One, another, and another. And so intermittently during the day and night. Some explosions happen so close that they shake the walls of the hall adapted as the operations command of one of the Ukrainian army units in Metolkino, one of the three towns that until the beginning of the week it controlled in the east of Severodonetsk.
In the basement of the rural house, each man has a task: a young man with burns on his face does not detach himself from the radio system; another with more mature factions updates some Excel tables on the computer; another even older and with white hair writes a report by hand, he is the doctor. Each one knows that if the position they defend falls, not only will they put at risk the rest of the men holding this sector, but it could be the end of Severodonetsk.
"If any position gives room, we will be in the middle of the caldera, totally surrounded." The words are from Volodymyr, who coordinates, together with his commander, the next movements of the unit. They are both young, not older than 25, and graduates of the military academy. On a large map that they spread out on a table, they indicate the posts where each of their men are. In some places they are less than 400 meters from the Russians, in others, a kilometer and a half. “We are working as hard as possible to stop them. But the enemy has a peculiar tactic: destroy everything”, says Volodimir.
If at the beginning of the war the tactic of the Russian army was to advance with long convoys of tanks – they still use them, although not on the same scale – now they focus on endless artillery attacks, in addition to deploying small attack units. Their mission is to bomb without getting tired and then, once the population is devastated, take control of it. This is currently happening in Severodonetsk – the second largest city in the Luhansk province – where one of the toughest battles is currently taking place. But before that it had also happened in other Donbass towns where the invading forces have advanced in the last two weeks. President Zelensky already said days ago: "Russia is causing hell in the Donbass."
This includes Rubizhne and Popasna, where practically nothing remains. "Everything is destroyed, there are dozens of ghost towns," explains Yara, a paramedic who joined the army after 2014. She is currently part of the intelligence medical unit. Blonde and with dreadlocks that she gathers on her back, when the war started she was stationed in the Donbass, but they were quickly transferred to Mariupol, where the defense was much weaker.
“Columns of tanks were arriving from everywhere. We had stayed in a town in the rear and it was a tough fight to prevent them from passing. We managed it, but very quickly they were able to surround Mariúpol,” says Yara, whom we met one afternoon collecting medical supplies that some volunteers provided. Hours earlier he had returned from the Popasna front – where the Russians have managed to advance in search of uniting their troops with those coming down from the north through Bilahorivka or Izum. She looked exhausted; her black 4x4 had broken windows and holes in the doors.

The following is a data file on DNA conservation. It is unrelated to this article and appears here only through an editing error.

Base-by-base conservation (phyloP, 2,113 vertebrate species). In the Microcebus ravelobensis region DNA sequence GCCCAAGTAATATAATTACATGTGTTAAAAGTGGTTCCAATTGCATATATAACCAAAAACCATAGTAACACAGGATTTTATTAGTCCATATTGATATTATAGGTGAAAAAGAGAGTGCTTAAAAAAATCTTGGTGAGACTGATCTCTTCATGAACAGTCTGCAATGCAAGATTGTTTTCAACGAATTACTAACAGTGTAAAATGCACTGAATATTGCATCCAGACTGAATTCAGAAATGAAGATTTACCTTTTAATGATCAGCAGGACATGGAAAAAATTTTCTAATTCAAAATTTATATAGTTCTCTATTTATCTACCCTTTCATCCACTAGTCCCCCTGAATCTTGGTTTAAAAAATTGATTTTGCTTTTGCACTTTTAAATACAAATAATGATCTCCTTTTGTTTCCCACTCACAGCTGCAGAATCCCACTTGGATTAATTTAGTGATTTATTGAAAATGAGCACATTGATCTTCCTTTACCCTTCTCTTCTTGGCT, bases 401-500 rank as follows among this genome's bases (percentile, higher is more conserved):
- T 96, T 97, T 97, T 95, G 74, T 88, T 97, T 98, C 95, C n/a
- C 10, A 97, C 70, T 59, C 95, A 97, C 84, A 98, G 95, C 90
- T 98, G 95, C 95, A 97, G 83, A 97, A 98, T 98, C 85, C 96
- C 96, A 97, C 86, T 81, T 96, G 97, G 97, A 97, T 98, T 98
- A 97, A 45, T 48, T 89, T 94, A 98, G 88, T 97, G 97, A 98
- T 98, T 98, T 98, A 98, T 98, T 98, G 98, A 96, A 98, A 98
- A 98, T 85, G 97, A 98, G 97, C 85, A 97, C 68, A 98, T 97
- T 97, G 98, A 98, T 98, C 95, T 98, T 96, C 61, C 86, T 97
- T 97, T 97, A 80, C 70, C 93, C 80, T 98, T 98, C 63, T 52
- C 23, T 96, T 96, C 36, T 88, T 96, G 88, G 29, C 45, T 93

Another paramedic, Vitali, who was also in the region in 2014 and works with one of the most experienced medical units in the Ukrainian army, assures that the way the Russians fight has changed significantly: “The caliber of the weapons is not the same; it is bigger, more powerful and covers a much wider space than before.” Seasoned soldiers also agree that the Russians are now using aviation on a larger scale, including reconnaissance and ammunition-carrying drones. And not only that, they also attack medical teams like never seen before.
The military ambulance that Vitali drives has the red cross that identifies it covered. “When we drive at night we turn off the lights,” he says. they shoot at everything.” This includes the field hospitals, the location of which is guarded as the greatest treasure by the Ukrainian forces. The unit Vitali works for has been attacked on several occasions and they have had to evacuate as soon as possible. “It's a tough situation, but when you have a patient on the table, there's no time to think. You just help,” says Liza Rohova, one of the nurses. Like many in the army, she had left a military career years before, when the Donbass war became a fight with consolidated defenses. And like many, she ran to enlist again on February 24: "It's our mission."
Anatoli is part of that group that rejoined the army in February. He is stationed in one of the last positions near the southernmost front, on the borders of the Dnipro region and Kherson; the capital of the same name is under Russian control. There you can see, at least in appearance, a greater calm despite the fact that the Russians are less than five kilometers away. In that place, the invading forces managed to advance the first days of the war and had control of dozens of towns. The Ukrainians pushed them back in late March, as they did on the strategic Mikolaiv front in the south-west of the country. Today both forces are building defense positions and it doesn't look like there will be any movement at the moment.
The scene repeats itself on many fronts. The counteroffensive to expel the Russians from towns they had captured has greatly boosted the morale of the troops. This has happened in regions like Kyiv or in Kharkiv, which, like the capital, is now trying – very slowly – to resume life. “We are very grateful to our Western partners for the supply of anti-tank weapons. They are really very effective compared to ours”, says Commander Andrí Almas, back in Donbass.